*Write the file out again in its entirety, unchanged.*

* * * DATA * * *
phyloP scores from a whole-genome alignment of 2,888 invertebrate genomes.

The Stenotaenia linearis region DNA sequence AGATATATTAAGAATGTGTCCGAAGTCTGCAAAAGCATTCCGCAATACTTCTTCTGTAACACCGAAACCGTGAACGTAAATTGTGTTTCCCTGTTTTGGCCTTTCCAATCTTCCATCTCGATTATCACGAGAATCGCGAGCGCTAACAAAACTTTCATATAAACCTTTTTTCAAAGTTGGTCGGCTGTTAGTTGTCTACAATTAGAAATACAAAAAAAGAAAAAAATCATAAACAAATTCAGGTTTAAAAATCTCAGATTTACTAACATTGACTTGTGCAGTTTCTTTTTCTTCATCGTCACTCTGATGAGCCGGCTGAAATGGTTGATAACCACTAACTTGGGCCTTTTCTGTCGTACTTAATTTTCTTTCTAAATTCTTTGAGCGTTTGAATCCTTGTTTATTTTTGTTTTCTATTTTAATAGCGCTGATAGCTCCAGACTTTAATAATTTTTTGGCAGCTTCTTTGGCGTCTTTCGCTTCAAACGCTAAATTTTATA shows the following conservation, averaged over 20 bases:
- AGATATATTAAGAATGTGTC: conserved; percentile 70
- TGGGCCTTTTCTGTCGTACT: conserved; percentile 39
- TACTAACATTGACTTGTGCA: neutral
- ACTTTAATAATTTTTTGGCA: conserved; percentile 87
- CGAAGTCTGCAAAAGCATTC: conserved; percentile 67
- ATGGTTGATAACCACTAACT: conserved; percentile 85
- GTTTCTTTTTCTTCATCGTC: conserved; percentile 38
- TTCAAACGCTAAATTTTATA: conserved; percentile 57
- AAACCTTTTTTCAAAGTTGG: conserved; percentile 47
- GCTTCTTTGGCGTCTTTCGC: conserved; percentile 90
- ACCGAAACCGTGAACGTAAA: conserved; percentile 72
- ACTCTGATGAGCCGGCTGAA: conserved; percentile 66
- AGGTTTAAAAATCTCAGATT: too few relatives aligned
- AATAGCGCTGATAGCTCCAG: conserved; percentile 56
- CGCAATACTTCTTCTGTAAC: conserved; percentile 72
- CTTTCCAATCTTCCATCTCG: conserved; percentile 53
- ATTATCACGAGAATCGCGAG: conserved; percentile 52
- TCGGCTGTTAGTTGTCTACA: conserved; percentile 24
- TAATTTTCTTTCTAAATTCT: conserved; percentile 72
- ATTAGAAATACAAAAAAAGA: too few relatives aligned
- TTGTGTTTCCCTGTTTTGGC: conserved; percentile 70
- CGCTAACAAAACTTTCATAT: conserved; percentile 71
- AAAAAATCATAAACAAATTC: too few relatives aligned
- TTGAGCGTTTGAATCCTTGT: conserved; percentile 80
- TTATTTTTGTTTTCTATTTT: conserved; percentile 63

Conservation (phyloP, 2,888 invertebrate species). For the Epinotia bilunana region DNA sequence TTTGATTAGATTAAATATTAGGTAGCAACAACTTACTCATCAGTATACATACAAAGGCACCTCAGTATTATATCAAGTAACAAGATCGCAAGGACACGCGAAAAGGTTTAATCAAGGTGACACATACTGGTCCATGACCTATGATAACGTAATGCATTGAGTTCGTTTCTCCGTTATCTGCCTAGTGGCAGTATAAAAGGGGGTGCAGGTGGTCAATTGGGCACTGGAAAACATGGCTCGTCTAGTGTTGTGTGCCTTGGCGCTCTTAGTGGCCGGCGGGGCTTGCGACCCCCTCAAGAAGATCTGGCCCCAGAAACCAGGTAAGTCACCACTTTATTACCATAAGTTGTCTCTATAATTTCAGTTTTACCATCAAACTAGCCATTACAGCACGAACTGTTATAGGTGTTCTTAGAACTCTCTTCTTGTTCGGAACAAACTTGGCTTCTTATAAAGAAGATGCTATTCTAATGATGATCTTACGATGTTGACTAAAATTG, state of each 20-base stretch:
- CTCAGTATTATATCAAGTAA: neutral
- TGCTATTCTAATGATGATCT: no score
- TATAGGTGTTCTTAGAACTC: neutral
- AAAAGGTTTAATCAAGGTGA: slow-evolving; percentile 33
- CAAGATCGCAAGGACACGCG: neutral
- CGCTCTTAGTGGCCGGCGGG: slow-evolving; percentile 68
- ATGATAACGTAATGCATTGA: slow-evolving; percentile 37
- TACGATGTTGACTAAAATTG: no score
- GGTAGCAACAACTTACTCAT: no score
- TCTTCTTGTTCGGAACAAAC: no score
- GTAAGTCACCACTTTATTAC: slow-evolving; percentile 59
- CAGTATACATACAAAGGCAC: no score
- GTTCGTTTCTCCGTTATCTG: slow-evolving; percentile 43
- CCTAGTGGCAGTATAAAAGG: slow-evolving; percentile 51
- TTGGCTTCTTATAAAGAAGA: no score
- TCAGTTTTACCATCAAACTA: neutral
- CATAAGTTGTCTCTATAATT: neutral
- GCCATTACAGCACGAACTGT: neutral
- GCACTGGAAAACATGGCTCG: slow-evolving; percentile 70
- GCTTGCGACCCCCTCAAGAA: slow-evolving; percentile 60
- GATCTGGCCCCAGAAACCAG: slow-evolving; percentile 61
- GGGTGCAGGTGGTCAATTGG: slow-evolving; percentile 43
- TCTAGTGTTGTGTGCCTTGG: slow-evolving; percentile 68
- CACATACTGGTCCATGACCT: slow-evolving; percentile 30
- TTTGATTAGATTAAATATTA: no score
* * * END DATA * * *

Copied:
phyloP scores from a whole-genome alignment of 2,888 invertebrate genomes.

The Stenotaenia linearis region DNA sequence AGATATATTAAGAATGTGTCCGAAGTCTGCAAAAGCATTCCGCAATACTTCTTCTGTAACACCGAAACCGTGAACGTAAATTGTGTTTCCCTGTTTTGGCCTTTCCAATCTTCCATCTCGATTATCACGAGAATCGCGAGCGCTAACAAAACTTTCATATAAACCTTTTTTCAAAGTTGGTCGGCTGTTAGTTGTCTACAATTAGAAATACAAAAAAAGAAAAAAATCATAAACAAATTCAGGTTTAAAAATCTCAGATTTACTAACATTGACTTGTGCAGTTTCTTTTTCTTCATCGTCACTCTGATGAGCCGGCTGAAATGGTTGATAACCACTAACTTGGGCCTTTTCTGTCGTACTTAATTTTCTTTCTAAATTCTTTGAGCGTTTGAATCCTTGTTTATTTTTGTTTTCTATTTTAATAGCGCTGATAGCTCCAGACTTTAATAATTTTTTGGCAGCTTCTTTGGCGTCTTTCGCTTCAAACGCTAAATTTTATA shows the following conservation, averaged over 20 bases:
- AGATATATTAAGAATGTGTC: conserved; percentile 70
- TGGGCCTTTTCTGTCGTACT: conserved; percentile 39
- TACTAACATTGACTTGTGCA: neutral
- ACTTTAATAATTTTTTGGCA: conserved; percentile 87
- CGAAGTCTGCAAAAGCATTC: conserved; percentile 67
- ATGGTTGATAACCACTAACT: conserved; percentile 85
- GTTTCTTTTTCTTCATCGTC: conserved; percentile 38
- TTCAAACGCTAAATTTTATA: conserved; percentile 57
- AAACCTTTTTTCAAAGTTGG: conserved; percentile 47
- GCTTCTTTGGCGTCTTTCGC: conserved; percentile 90
- ACCGAAACCGTGAACGTAAA: conserved; percentile 72
- ACTCTGATGAGCCGGCTGAA: conserved; percentile 66
- AGGTTTAAAAATCTCAGATT: too few relatives aligned
- AATAGCGCTGATAGCTCCAG: conserved; percentile 56
- CGCAATACTTCTTCTGTAAC: conserved; percentile 72
- CTTTCCAATCTTCCATCTCG: conserved; percentile 53
- ATTATCACGAGAATCGCGAG: conserved; percentile 52
- TCGGCTGTTAGTTGTCTACA: conserved; percentile 24
- TAATTTTCTTTCTAAATTCT: conserved; percentile 72
- ATTAGAAATACAAAAAAAGA: too few relatives aligned
- TTGTGTTTCCCTGTTTTGGC: conserved; percentile 70
- CGCTAACAAAACTTTCATAT: conserved; percentile 71
- AAAAAATCATAAACAAATTC: too few relatives aligned
- TTGAGCGTTTGAATCCTTGT: conserved; percentile 80
- TTATTTTTGTTTTCTATTTT: conserved; percentile 63

Conservation (phyloP, 2,888 invertebrate species). For the Epinotia bilunana region DNA sequence TTTGATTAGATTAAATATTAGGTAGCAACAACTTACTCATCAGTATACATACAAAGGCACCTCAGTATTATATCAAGTAACAAGATCGCAAGGACACGCGAAAAGGTTTAATCAAGGTGACACATACTGGTCCATGACCTATGATAACGTAATGCATTGAGTTCGTTTCTCCGTTATCTGCCTAGTGGCAGTATAAAAGGGGGTGCAGGTGGTCAATTGGGCACTGGAAAACATGGCTCGTCTAGTGTTGTGTGCCTTGGCGCTCTTAGTGGCCGGCGGGGCTTGCGACCCCCTCAAGAAGATCTGGCCCCAGAAACCAGGTAAGTCACCACTTTATTACCATAAGTTGTCTCTATAATTTCAGTTTTACCATCAAACTAGCCATTACAGCACGAACTGTTATAGGTGTTCTTAGAACTCTCTTCTTGTTCGGAACAAACTTGGCTTCTTATAAAGAAGATGCTATTCTAATGATGATCTTACGATGTTGACTAAAATTG, state of each 20-base stretch:
- CTCAGTATTATATCAAGTAA: neutral
- TGCTATTCTAATGATGATCT: no score
- TATAGGTGTTCTTAGAACTC: neutral
- AAAAGGTTTAATCAAGGTGA: slow-evolving; percentile 33
- CAAGATCGCAAGGACACGCG: neutral
- CGCTCTTAGTGGCCGGCGGG: slow-evolving; percentile 68
- ATGATAACGTAATGCATTGA: slow-evolving; percentile 37
- TACGATGTTGACTAAAATTG: no score
- GGTAGCAACAACTTACTCAT: no score
- TCTTCTTGTTCGGAACAAAC: no score
- GTAAGTCACCACTTTATTAC: slow-evolving; percentile 59
- CAGTATACATACAAAGGCAC: no score
- GTTCGTTTCTCCGTTATCTG: slow-evolving; percentile 43
- CCTAGTGGCAGTATAAAAGG: slow-evolving; percentile 51
- TTGGCTTCTTATAAAGAAGA: no score
- TCAGTTTTACCATCAAACTA: neutral
- CATAAGTTGTCTCTATAATT: neutral
- GCCATTACAGCACGAACTGT: neutral
- GCACTGGAAAACATGGCTCG: slow-evolving; percentile 70
- GCTTGCGACCCCCTCAAGAA: slow-evolving; percentile 60
- GATCTGGCCCCAGAAACCAG: slow-evolving; percentile 61
- GGGTGCAGGTGGTCAATTGG: slow-evolving; percentile 43
- TCTAGTGTTGTGTGCCTTGG: slow-evolving; percentile 68
- CACATACTGGTCCATGACCT: slow-evolving; percentile 30
- TTTGATTAGATTAAATATTA: no score